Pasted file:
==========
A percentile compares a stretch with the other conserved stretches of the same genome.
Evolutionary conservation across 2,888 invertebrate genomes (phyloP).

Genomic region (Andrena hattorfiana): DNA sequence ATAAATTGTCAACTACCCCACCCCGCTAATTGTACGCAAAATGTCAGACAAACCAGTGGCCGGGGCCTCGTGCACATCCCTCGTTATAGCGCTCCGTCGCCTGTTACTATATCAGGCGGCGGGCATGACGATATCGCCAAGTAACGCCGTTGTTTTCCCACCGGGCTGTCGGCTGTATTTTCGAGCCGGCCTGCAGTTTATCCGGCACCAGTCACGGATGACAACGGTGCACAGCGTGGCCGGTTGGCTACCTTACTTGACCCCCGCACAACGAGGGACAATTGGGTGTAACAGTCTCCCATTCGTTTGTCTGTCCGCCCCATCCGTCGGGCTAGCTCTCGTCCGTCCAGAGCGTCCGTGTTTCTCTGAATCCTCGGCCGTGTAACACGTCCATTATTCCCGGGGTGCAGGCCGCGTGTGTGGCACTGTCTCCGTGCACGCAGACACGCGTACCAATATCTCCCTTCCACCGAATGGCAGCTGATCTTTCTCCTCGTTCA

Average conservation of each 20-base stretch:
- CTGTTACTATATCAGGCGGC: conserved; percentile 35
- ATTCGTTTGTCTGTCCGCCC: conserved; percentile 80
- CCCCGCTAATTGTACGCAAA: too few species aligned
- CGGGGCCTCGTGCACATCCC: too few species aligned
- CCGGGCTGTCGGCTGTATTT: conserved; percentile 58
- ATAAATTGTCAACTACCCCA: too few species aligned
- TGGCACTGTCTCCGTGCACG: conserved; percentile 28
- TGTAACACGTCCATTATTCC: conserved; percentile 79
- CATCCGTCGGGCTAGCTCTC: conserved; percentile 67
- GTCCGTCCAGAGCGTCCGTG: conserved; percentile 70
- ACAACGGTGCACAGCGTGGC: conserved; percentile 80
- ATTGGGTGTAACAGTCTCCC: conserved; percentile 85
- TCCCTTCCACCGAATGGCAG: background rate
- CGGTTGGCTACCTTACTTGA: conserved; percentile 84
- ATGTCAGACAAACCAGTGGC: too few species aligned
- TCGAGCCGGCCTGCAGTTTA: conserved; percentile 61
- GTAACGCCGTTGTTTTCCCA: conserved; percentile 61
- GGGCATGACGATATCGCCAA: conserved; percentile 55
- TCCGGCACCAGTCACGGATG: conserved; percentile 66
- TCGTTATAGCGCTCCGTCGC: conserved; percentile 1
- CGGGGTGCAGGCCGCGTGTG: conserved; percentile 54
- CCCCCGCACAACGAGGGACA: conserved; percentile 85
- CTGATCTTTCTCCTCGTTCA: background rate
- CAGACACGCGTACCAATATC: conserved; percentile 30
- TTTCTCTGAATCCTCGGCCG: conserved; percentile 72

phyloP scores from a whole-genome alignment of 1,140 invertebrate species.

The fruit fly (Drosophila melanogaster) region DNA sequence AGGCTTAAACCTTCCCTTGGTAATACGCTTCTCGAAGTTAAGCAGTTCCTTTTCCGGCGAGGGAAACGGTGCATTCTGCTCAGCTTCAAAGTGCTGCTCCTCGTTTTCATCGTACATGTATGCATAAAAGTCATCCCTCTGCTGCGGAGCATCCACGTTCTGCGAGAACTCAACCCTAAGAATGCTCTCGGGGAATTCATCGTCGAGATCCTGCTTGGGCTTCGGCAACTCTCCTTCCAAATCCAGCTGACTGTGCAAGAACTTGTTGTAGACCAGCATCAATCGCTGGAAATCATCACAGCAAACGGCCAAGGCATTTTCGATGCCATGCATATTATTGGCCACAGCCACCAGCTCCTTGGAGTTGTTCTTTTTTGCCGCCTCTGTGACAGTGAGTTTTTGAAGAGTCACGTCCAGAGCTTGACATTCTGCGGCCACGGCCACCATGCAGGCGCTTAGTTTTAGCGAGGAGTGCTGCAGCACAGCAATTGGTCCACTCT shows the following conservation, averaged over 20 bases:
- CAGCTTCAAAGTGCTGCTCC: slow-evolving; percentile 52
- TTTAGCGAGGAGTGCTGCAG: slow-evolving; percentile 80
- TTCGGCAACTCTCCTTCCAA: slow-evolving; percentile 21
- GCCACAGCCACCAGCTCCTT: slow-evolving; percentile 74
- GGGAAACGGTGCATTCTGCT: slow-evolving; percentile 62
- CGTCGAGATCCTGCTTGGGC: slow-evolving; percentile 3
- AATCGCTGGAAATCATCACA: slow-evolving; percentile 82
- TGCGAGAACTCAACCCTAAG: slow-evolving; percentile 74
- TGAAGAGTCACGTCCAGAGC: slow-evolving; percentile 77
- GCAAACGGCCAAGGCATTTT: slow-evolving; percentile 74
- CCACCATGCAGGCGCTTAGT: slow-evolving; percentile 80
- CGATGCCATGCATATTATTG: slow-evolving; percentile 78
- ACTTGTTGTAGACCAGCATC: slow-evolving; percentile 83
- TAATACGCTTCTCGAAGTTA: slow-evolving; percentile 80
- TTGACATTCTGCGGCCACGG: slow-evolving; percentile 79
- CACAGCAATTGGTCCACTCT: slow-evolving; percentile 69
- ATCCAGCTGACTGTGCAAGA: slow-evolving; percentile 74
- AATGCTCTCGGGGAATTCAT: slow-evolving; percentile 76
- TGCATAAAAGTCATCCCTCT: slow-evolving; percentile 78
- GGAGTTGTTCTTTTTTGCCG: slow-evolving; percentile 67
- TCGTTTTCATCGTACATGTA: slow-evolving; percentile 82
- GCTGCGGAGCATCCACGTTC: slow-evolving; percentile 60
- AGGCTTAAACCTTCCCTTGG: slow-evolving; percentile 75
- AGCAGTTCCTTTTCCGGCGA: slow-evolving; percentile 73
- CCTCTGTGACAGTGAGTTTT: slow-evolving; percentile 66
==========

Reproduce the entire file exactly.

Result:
A percentile compares a stretch with the other conserved stretches of the same genome.
Evolutionary conservation across 2,888 invertebrate genomes (phyloP).

Genomic region (Andrena hattorfiana): DNA sequence ATAAATTGTCAACTACCCCACCCCGCTAATTGTACGCAAAATGTCAGACAAACCAGTGGCCGGGGCCTCGTGCACATCCCTCGTTATAGCGCTCCGTCGCCTGTTACTATATCAGGCGGCGGGCATGACGATATCGCCAAGTAACGCCGTTGTTTTCCCACCGGGCTGTCGGCTGTATTTTCGAGCCGGCCTGCAGTTTATCCGGCACCAGTCACGGATGACAACGGTGCACAGCGTGGCCGGTTGGCTACCTTACTTGACCCCCGCACAACGAGGGACAATTGGGTGTAACAGTCTCCCATTCGTTTGTCTGTCCGCCCCATCCGTCGGGCTAGCTCTCGTCCGTCCAGAGCGTCCGTGTTTCTCTGAATCCTCGGCCGTGTAACACGTCCATTATTCCCGGGGTGCAGGCCGCGTGTGTGGCACTGTCTCCGTGCACGCAGACACGCGTACCAATATCTCCCTTCCACCGAATGGCAGCTGATCTTTCTCCTCGTTCA

Average conservation of each 20-base stretch:
- CTGTTACTATATCAGGCGGC: conserved; percentile 35
- ATTCGTTTGTCTGTCCGCCC: conserved; percentile 80
- CCCCGCTAATTGTACGCAAA: too few species aligned
- CGGGGCCTCGTGCACATCCC: too few species aligned
- CCGGGCTGTCGGCTGTATTT: conserved; percentile 58
- ATAAATTGTCAACTACCCCA: too few species aligned
- TGGCACTGTCTCCGTGCACG: conserved; percentile 28
- TGTAACACGTCCATTATTCC: conserved; percentile 79
- CATCCGTCGGGCTAGCTCTC: conserved; percentile 67
- GTCCGTCCAGAGCGTCCGTG: conserved; percentile 70
- ACAACGGTGCACAGCGTGGC: conserved; percentile 80
- ATTGGGTGTAACAGTCTCCC: conserved; percentile 85
- TCCCTTCCACCGAATGGCAG: background rate
- CGGTTGGCTACCTTACTTGA: conserved; percentile 84
- ATGTCAGACAAACCAGTGGC: too few species aligned
- TCGAGCCGGCCTGCAGTTTA: conserved; percentile 61
- GTAACGCCGTTGTTTTCCCA: conserved; percentile 61
- GGGCATGACGATATCGCCAA: conserved; percentile 55
- TCCGGCACCAGTCACGGATG: conserved; percentile 66
- TCGTTATAGCGCTCCGTCGC: conserved; percentile 1
- CGGGGTGCAGGCCGCGTGTG: conserved; percentile 54
- CCCCCGCACAACGAGGGACA: conserved; percentile 85
- CTGATCTTTCTCCTCGTTCA: background rate
- CAGACACGCGTACCAATATC: conserved; percentile 30
- TTTCTCTGAATCCTCGGCCG: conserved; percentile 72

phyloP scores from a whole-genome alignment of 1,140 invertebrate species.

The fruit fly (Drosophila melanogaster) region DNA sequence AGGCTTAAACCTTCCCTTGGTAATACGCTTCTCGAAGTTAAGCAGTTCCTTTTCCGGCGAGGGAAACGGTGCATTCTGCTCAGCTTCAAAGTGCTGCTCCTCGTTTTCATCGTACATGTATGCATAAAAGTCATCCCTCTGCTGCGGAGCATCCACGTTCTGCGAGAACTCAACCCTAAGAATGCTCTCGGGGAATTCATCGTCGAGATCCTGCTTGGGCTTCGGCAACTCTCCTTCCAAATCCAGCTGACTGTGCAAGAACTTGTTGTAGACCAGCATCAATCGCTGGAAATCATCACAGCAAACGGCCAAGGCATTTTCGATGCCATGCATATTATTGGCCACAGCCACCAGCTCCTTGGAGTTGTTCTTTTTTGCCGCCTCTGTGACAGTGAGTTTTTGAAGAGTCACGTCCAGAGCTTGACATTCTGCGGCCACGGCCACCATGCAGGCGCTTAGTTTTAGCGAGGAGTGCTGCAGCACAGCAATTGGTCCACTCT shows the following conservation, averaged over 20 bases:
- CAGCTTCAAAGTGCTGCTCC: slow-evolving; percentile 52
- TTTAGCGAGGAGTGCTGCAG: slow-evolving; percentile 80
- TTCGGCAACTCTCCTTCCAA: slow-evolving; percentile 21
- GCCACAGCCACCAGCTCCTT: slow-evolving; percentile 74
- GGGAAACGGTGCATTCTGCT: slow-evolving; percentile 62
- CGTCGAGATCCTGCTTGGGC: slow-evolving; percentile 3
- AATCGCTGGAAATCATCACA: slow-evolving; percentile 82
- TGCGAGAACTCAACCCTAAG: slow-evolving; percentile 74
- TGAAGAGTCACGTCCAGAGC: slow-evolving; percentile 77
- GCAAACGGCCAAGGCATTTT: slow-evolving; percentile 74
- CCACCATGCAGGCGCTTAGT: slow-evolving; percentile 80
- CGATGCCATGCATATTATTG: slow-evolving; percentile 78
- ACTTGTTGTAGACCAGCATC: slow-evolving; percentile 83
- TAATACGCTTCTCGAAGTTA: slow-evolving; percentile 80
- TTGACATTCTGCGGCCACGG: slow-evolving; percentile 79
- CACAGCAATTGGTCCACTCT: slow-evolving; percentile 69
- ATCCAGCTGACTGTGCAAGA: slow-evolving; percentile 74
- AATGCTCTCGGGGAATTCAT: slow-evolving; percentile 76
- TGCATAAAAGTCATCCCTCT: slow-evolving; percentile 78
- GGAGTTGTTCTTTTTTGCCG: slow-evolving; percentile 67
- TCGTTTTCATCGTACATGTA: slow-evolving; percentile 82
- GCTGCGGAGCATCCACGTTC: slow-evolving; percentile 60
- AGGCTTAAACCTTCCCTTGG: slow-evolving; percentile 75
- AGCAGTTCCTTTTCCGGCGA: slow-evolving; percentile 73
- CCTCTGTGACAGTGAGTTTT: slow-evolving; percentile 66